703-528-3336
1-855-VA-SMILE
1515 Wilson Blvd., Suite 103
Arlington, VA 22209

"Great experience as always!" — Tony W.

Monthly Archives: June 2021

Before Your Child’s First Dental Appointment

THERE AREN’T MANY things we love more than the smile of a child. It’s important to keep that smile healthy, and regular visits to the dentist are a crucial part of that. If your child hasn’t been to the dentist before, we want to give you and them a good idea of what their first checkup will be like. First impressions are important, and a good first experience with the dentist is the beginning of a lifetime of good dental health decisions and habits!

Dental Anxiety: Not Just For Adults

One in three American adults struggles with dental anxiety severe enough that they avoid going to the dentist, but it doesn’t only affect adults. New things can be scary for young children, and an older family member might have already poisoned the well for them by describing their own unpleasant dentist experiences. They could even pick up on negative feelings Mom or Dad has about the dentist without being told explicitly.

Helping Your Child Have a Positive Perspective on Dentists

There’s a lot a parent can do to help their child meet the dentist feeling positive and relaxed, and we can take things from there!

  • Get started early. A child can benefit from a dental visit as soon as their first tooth appears. The early start also helps build a trusting relationship with the dentist.
  • For very young children, play pretend to explain what will happen. You can play the part of the dentist and show them that it can be fun and interesting, not scary.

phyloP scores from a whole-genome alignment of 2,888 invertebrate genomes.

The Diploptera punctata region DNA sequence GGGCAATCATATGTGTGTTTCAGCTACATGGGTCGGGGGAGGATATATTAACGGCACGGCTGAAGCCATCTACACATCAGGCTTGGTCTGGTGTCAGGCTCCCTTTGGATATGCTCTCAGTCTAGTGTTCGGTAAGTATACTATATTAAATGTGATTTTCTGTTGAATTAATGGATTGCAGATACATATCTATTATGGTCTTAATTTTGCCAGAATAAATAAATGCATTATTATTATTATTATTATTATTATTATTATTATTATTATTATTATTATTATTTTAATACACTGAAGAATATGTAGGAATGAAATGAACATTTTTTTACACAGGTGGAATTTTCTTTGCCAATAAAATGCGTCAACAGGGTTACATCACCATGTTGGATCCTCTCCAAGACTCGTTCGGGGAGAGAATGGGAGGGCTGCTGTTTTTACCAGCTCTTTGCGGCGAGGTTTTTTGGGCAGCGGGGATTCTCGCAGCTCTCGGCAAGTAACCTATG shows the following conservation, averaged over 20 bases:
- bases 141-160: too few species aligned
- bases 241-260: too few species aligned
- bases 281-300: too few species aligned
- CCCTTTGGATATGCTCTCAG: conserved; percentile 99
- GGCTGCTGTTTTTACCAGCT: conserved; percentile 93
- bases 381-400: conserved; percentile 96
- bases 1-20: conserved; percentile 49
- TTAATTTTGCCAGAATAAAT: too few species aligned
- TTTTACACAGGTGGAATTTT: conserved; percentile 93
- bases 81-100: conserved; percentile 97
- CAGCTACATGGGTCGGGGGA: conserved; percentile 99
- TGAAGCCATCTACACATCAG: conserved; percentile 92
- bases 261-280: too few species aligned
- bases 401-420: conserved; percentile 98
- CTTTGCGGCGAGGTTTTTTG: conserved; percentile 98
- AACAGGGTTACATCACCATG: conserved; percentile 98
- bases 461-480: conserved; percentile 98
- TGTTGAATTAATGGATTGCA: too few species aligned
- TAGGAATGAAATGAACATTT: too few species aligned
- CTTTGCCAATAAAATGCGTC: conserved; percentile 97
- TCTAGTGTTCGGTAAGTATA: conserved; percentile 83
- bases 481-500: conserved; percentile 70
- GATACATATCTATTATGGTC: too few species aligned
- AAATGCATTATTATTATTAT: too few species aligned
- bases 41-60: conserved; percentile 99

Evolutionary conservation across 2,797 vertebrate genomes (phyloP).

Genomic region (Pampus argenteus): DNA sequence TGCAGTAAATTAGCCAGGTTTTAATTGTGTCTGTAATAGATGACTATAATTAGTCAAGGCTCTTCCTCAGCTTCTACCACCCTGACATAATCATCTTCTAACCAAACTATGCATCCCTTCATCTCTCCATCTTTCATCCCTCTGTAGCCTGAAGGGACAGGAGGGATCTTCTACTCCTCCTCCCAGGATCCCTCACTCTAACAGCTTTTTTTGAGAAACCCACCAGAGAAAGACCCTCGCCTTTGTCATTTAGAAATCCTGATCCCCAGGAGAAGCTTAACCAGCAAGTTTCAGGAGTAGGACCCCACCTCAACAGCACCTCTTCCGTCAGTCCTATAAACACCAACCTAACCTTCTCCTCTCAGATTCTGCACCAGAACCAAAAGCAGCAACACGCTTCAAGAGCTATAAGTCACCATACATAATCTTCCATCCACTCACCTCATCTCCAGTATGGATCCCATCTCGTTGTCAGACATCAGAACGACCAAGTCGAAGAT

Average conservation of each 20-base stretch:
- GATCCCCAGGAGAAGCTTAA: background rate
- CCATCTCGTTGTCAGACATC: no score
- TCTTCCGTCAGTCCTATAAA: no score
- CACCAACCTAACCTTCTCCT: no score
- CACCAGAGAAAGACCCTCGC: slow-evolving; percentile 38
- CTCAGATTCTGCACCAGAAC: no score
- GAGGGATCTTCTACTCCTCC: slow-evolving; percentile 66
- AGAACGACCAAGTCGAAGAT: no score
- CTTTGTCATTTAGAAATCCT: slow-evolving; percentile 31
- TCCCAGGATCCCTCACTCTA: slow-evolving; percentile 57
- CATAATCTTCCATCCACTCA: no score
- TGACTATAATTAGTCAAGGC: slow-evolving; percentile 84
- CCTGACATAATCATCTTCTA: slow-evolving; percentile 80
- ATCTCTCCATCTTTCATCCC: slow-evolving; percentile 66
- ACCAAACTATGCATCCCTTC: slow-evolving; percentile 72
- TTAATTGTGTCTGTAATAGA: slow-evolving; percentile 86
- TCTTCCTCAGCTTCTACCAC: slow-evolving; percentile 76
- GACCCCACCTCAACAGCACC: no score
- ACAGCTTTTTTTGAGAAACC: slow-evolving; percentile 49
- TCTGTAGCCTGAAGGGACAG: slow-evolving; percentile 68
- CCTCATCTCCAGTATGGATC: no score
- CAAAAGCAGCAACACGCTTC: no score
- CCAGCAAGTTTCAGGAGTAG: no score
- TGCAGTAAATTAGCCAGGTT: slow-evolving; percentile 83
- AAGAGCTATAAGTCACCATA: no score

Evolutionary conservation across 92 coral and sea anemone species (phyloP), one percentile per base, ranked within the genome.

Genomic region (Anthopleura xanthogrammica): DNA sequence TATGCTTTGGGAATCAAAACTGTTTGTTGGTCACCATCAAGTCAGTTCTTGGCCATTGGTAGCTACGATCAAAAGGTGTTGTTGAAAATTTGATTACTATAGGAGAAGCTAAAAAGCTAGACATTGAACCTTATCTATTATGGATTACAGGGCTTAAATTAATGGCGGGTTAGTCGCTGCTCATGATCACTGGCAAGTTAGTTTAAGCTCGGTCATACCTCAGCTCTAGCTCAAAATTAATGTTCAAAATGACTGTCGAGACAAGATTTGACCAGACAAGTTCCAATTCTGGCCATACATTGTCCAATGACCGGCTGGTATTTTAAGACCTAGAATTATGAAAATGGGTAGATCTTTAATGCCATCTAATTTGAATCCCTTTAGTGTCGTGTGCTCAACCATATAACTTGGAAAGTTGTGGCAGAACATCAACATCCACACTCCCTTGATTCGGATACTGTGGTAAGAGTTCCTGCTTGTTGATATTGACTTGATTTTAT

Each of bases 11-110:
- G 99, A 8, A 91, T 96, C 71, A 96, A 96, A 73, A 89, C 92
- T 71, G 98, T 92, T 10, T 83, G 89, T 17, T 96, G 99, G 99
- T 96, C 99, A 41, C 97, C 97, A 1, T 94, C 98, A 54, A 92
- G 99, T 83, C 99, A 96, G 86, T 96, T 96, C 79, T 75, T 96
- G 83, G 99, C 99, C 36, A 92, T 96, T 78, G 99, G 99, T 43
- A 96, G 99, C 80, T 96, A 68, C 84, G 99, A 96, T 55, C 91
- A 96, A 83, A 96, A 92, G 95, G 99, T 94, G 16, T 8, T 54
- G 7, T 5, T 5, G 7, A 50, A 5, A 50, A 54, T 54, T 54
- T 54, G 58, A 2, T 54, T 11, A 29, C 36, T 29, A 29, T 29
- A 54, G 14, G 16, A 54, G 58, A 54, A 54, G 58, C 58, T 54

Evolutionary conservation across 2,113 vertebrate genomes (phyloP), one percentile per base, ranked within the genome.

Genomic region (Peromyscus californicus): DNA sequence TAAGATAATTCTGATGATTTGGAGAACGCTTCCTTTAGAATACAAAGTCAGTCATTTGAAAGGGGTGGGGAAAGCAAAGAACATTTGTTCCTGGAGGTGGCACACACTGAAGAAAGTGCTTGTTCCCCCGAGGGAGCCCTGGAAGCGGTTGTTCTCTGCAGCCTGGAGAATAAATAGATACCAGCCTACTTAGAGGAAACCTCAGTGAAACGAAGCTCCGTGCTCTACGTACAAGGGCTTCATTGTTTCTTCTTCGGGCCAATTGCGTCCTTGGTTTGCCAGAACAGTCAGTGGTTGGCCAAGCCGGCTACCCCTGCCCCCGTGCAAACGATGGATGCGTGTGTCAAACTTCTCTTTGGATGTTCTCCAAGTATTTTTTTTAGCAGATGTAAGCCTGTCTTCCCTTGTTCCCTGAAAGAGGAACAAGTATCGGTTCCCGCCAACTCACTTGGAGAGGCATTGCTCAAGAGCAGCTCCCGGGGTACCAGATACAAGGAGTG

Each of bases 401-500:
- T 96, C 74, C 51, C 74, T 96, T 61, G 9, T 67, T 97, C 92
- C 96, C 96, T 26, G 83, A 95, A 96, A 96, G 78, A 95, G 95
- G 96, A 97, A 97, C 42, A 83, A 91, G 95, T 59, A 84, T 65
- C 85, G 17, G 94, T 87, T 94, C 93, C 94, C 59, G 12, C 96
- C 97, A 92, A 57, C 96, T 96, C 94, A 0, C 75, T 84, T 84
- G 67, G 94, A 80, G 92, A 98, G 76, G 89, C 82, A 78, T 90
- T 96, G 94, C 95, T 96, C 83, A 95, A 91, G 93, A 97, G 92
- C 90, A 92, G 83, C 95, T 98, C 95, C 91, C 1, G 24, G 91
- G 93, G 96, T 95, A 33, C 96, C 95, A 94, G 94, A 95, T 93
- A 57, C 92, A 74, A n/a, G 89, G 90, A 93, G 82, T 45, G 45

• If the children are old enough, you can simply explain. Don’t make the dentist a mystery; children are happier when they understand what’s going on. A quick explanation of dental visits and why they matter will go a long way.
  • Teach the importance of dental hygiene. Kids who know how important brushing and flossing are to the health of their smiles are better able to appreciate the dentist.
  • Meet the dentist beforehand! A great way to make the first appointment less stressful is for the dentist not to be a stranger during that appointment. We’re happy to schedule an advance meet-and-greet.
  • Be there to reassure your child. Information is no substitute for the presence of a loved and trusted adult. Stay close by to offer plenty of support and encouragement in early visits.

We Look Forward to Meeting Your Child!

It’s so important for a child’s first experience with a dentist to be a good one. If you’d like more ideas for how to help your child avoid dental anxiety and the problems that come with it, or if you simply have questions about their dental care, don’t hesitate to get in touch.